Guardian article on Fried

“Fried argues, “issues concerning the relationship between the photograph and the viewer standing before it became crucial for photography as they had never previously been”. Most viewers look at a large photograph on a gallery wall differently than they would look at it in a book, or as a small print. They prepare themselves for a lengthy, meditative relationship with the image. At this point, Fried argues, contemporary art photography inherited “the entire problematic of beholding”.

This is a theory Fried has expounded before. He suggests the problem arises in the division between “theatricality”, when a picture looks deliberately outwards and declares itself to an anticipated audience, and “anti-theatricality”, when the elements of a picture are constructed without any visible concession being made to an audience, or even to the idea of an audience, and the figures within the image belong to a world of their own – in other words, when the work does not require the audience’s participation to make it complete.

Fried began to develop his ideas in the now famous 1967 essay, Art and Objecthood, in which he criticised minimalist art for its theatricality, suggesting that it depended upon the participation of the public. For Fried, this meant it failed as art.

He extended his theories in Absorption and Theatricality: Painting and Beholder in the Age of Diderot (1980), arguing that, in the mid-18th century, “a new conception of painting came to the fore that required that the personages depicted in a canvas appear genuinely absorbed in whatever they were doing, thinking and feeling, which also meant that they had to appear wholly unaware of everything other than the objects of their absorption, including – this was the crucial point – the beholder standing before the painting.” This age of absorption came to an end, Fried argued, with Manet, whose paintings were just the opposite of closed: the figures turn towards their audience in what Fried called “a radical facingness”.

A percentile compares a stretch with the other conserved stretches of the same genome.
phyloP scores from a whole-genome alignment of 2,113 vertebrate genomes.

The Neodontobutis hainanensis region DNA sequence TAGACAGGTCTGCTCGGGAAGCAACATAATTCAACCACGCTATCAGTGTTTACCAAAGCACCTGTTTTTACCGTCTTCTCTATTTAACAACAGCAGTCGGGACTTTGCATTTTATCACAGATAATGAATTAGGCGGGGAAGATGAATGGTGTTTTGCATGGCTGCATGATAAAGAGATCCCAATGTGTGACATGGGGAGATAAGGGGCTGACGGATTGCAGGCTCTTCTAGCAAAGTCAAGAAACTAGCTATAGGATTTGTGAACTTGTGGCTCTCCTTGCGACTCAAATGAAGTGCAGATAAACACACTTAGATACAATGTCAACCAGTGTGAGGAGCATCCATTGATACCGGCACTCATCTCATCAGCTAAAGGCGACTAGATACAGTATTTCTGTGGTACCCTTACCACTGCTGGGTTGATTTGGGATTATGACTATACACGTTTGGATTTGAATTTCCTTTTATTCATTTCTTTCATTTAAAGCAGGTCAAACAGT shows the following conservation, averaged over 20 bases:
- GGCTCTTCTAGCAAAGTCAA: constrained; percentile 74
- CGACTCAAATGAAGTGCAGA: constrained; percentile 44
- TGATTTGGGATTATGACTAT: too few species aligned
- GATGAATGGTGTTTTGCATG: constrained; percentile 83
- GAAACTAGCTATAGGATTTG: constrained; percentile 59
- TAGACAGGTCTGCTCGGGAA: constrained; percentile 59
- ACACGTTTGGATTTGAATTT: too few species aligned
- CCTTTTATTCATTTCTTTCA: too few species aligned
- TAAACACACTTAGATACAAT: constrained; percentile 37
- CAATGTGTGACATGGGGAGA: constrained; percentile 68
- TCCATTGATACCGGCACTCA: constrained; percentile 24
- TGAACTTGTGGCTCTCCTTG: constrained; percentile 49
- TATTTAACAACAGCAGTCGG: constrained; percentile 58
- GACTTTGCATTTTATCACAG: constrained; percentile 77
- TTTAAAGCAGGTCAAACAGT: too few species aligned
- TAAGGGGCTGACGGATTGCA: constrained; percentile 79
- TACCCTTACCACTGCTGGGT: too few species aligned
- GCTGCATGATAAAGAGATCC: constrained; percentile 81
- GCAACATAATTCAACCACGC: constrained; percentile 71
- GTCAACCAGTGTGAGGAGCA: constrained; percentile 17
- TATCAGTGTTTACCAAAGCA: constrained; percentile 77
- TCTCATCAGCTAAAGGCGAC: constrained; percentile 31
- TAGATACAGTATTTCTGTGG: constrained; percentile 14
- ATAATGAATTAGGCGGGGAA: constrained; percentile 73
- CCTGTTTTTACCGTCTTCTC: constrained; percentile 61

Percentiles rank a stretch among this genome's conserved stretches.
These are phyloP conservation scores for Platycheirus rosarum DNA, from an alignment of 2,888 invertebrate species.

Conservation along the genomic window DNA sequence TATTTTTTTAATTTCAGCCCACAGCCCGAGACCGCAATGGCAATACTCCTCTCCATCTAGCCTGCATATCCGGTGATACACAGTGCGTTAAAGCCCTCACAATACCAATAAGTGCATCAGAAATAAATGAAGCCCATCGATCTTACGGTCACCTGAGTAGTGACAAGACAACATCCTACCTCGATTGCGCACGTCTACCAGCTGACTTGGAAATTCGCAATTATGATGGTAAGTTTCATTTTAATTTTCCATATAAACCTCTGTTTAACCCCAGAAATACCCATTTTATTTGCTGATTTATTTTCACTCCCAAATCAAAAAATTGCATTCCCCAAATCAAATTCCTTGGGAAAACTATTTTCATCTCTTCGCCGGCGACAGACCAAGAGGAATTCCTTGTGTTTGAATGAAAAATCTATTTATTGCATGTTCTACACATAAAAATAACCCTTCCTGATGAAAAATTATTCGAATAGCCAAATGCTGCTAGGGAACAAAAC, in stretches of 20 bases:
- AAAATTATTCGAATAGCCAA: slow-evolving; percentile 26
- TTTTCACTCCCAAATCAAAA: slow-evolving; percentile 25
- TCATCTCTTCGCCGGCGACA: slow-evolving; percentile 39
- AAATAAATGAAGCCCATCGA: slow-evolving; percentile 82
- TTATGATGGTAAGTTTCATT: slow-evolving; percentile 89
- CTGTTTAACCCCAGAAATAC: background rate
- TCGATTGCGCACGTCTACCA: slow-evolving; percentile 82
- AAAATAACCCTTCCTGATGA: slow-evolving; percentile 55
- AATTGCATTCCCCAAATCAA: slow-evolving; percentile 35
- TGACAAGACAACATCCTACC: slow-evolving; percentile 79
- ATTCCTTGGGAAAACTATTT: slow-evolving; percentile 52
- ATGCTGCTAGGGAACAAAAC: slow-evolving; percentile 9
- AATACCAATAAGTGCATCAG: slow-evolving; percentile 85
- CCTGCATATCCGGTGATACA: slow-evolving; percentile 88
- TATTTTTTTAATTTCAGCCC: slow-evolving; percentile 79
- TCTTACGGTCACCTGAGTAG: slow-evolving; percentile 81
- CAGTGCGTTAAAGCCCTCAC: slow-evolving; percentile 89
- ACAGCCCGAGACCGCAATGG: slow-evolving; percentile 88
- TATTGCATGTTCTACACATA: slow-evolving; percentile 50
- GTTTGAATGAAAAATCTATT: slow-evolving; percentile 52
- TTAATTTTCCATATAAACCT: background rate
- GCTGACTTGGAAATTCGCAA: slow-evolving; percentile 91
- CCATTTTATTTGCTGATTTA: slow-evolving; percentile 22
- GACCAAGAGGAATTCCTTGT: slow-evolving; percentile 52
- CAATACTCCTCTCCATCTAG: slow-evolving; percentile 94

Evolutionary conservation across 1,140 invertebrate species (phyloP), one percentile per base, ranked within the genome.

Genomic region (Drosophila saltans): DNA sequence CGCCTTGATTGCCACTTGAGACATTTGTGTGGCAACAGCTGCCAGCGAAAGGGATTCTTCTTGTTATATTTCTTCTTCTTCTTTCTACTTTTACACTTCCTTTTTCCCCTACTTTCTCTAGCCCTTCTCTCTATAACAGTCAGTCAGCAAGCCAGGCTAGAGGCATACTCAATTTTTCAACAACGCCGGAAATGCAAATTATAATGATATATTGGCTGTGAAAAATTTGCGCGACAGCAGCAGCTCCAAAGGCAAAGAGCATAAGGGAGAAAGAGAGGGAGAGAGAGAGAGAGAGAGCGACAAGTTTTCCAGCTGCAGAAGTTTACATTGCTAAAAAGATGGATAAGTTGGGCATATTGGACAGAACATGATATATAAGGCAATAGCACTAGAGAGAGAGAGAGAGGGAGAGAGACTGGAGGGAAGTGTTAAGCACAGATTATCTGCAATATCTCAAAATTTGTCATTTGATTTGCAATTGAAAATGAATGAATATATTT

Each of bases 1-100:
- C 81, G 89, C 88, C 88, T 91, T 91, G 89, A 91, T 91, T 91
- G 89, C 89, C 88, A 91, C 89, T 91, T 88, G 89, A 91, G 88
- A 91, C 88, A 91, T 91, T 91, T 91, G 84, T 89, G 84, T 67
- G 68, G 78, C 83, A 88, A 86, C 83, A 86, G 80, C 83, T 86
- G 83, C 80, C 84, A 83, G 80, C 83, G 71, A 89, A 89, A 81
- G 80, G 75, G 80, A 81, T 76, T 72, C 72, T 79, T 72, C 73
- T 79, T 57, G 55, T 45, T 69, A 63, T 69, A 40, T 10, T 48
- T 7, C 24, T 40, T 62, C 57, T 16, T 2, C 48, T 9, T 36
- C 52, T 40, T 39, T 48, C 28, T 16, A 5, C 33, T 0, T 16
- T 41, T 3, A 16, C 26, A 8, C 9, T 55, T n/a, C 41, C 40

It was an accidental meeting with the Canadian artist Jeff Wall in Rotterdam in the 1990s that spurred on Fried to extend these theories into recent photography. Wall, no mean essayist himself, must have been a stimulating intellectual partner, and many of Wall’s works have aspects that fit Fried’s analysis. Wall’s photographs are both anti-theatrical, in that they nearly always depict a person or people fully engaged in what they are doing – in other words, “absorbed” – but at the same time they are deliberately staged for the camera, and their constructed quality is obvious, so they also have an inbuilt theatricality, or “facingness” (or “to-be-seenness”, as Fried prefers it). Fried finds these same qualities, on a sliding scale of “absorption” and “to-be-seenness”, in the works of the other artists he examines in the book.

Of course it could be argued that all works of art are made with a sense of “to-be-seenness”. Even Wall does not wholly agree with Fried’s analysis. For Wall, as Fried admits, the absorptive and the theatrical are both “modes of performance”: the subjects are always, in a sense, performing for the camera. Fried, however, is unperturbed by this lack of corroboration. If in need of support, he quotes copiously from other critics, philosophers and, often, himself.”


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